Nov 242011

This week’s episode of Un-Go (episode 7 for those of y’all reading this in the future while riding jet packs and shooting ray guns)? It was all a dream.

That’s to say there was a good deal of dream logic playing out in this episode. What, exactly, was happening in this episode is purely speculative at the moment. It could be an illusion created by the novelist villain dude. It could be some fever dream brought on by the stress of the job. It could be reality and everything that’s happened to this point is the lie. It doesn’t really matter at the moment. What matters is what’s being said by all the people on the set of this war movie that’s popped up out of nowhere.

The three girls acting in the movie are basically talking about the nature of war. Before war takes place, most people are in denial. They can’t believe that the violence and chaos that comes with this sort of aggression will ever reach them. At the same time, war isn’t only inevitable, it’s something that people desire. No matter how much people may claim to want those ordinary days of peace, they flock to disasters just to watch everything burn. People get off on war, quite literally as one girl describes– they thrive on conflict, and when it’s over they feel like they should have sucked on its cock longer.

This all reminds me of last night’s episode of Coast to Coast AM. They had a dude on their talking about people’s fascinations with end times. He doesn’t buy into the reality of such scenarios, but he feels that people who are fascinated by them feel their allure because it gives them a way to feel important. These people fantasize about zombie apocalypses, the collapse of the government, and massive natural disasters because it’ll let them play the hero. They wanna be that proverbial Mad Max, going down the road in a tricked-out Mustang with a shotgun in one hand and a blessed crucifix in the other, ready to gun down Satan’s armies and right all the wrongs brought about by the end of the world.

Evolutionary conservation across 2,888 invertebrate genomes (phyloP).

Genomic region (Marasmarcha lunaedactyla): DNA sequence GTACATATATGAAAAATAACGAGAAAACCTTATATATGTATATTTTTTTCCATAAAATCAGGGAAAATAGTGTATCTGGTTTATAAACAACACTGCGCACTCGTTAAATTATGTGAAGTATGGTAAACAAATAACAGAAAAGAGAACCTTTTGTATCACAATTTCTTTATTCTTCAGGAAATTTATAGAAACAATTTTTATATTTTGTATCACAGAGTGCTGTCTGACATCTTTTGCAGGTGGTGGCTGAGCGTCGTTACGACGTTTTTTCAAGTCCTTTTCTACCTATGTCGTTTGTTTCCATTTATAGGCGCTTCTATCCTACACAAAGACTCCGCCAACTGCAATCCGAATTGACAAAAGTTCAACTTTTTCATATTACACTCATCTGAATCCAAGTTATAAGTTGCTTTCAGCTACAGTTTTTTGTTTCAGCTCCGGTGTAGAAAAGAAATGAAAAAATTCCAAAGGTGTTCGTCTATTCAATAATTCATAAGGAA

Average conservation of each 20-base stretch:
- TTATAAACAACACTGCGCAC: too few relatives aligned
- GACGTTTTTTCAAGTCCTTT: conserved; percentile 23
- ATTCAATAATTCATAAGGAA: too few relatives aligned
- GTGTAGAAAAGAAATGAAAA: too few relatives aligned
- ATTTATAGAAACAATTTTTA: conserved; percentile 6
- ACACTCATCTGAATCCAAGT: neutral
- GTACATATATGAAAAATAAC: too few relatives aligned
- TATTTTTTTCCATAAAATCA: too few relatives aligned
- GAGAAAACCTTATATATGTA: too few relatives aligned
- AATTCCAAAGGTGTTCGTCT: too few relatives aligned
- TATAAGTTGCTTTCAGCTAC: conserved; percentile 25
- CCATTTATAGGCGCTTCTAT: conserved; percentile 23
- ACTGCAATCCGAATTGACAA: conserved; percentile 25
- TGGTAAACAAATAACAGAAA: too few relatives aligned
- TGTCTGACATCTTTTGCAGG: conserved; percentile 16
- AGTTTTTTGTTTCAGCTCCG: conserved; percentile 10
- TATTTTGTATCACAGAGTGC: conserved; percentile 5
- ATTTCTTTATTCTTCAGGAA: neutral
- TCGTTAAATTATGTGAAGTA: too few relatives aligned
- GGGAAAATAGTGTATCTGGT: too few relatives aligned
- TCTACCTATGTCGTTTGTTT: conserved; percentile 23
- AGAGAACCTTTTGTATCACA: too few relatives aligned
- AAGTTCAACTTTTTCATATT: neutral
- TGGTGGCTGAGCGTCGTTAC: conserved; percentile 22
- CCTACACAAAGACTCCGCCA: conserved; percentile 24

And it’s that fascination that’s partly to blame for people’s need to go and blow shit up. If they bring about that sort of chaos, they can be the one to return order to the world. At the same time, there has to be someone who gets off on being the one who starts all this shit, and in that we have this novelist dude. He wants to create the “world’s last great detective,” and he wants said detective to be this idealized hero.

All of these ideas are being told in this dream-like state. The actions of the people in this episode don’t make much sense. The actors’ expressions don’t seem to match what’s transpiring in the movie. The city’s burning, yet one girl is disinterested and another is beaming. There doesn’t seem to be a script, despite the director insisting on doing things in the manner that’s already been decided upon. Scenes don’t make sense when connected to one another (not unlike the paragraphs of this post). This dream state is allowing characters to speak things that wouldn’t make sense in a normal wakened state of consciousness. It’d be silly exposition for these girls to sit down in their lingerie and talk about metaphorical sex with the concept of war, but once you put that speech into a stream of consciousness-like narrative, it makes perfect sense.

And there’s something up with the Shinjuro. Something from his subconscious is coming to the surface in this episode. It’s as if he was in a position pre-war, or during the war, to stop something from happening. He saw something strange and didn’t do anything about it until it was too late, hence the scene where he sees the director harassing one of the girls. Maybe it has something to do with the actresses being dubbed criminals. They almost seem be forced into their roles. Maybe the main dude had some responsibility for some people who were deemed to be war criminals? I don’t know, I’m just letting the ideas flow out just like this episode did.

Or I could be totally wrong about all of this. That’d be cool, too.

Also: “The Works of Director Frank Darabont?” Couldn’t they have picked a classier director to name-check? The only good movie he’s made is The Mist.

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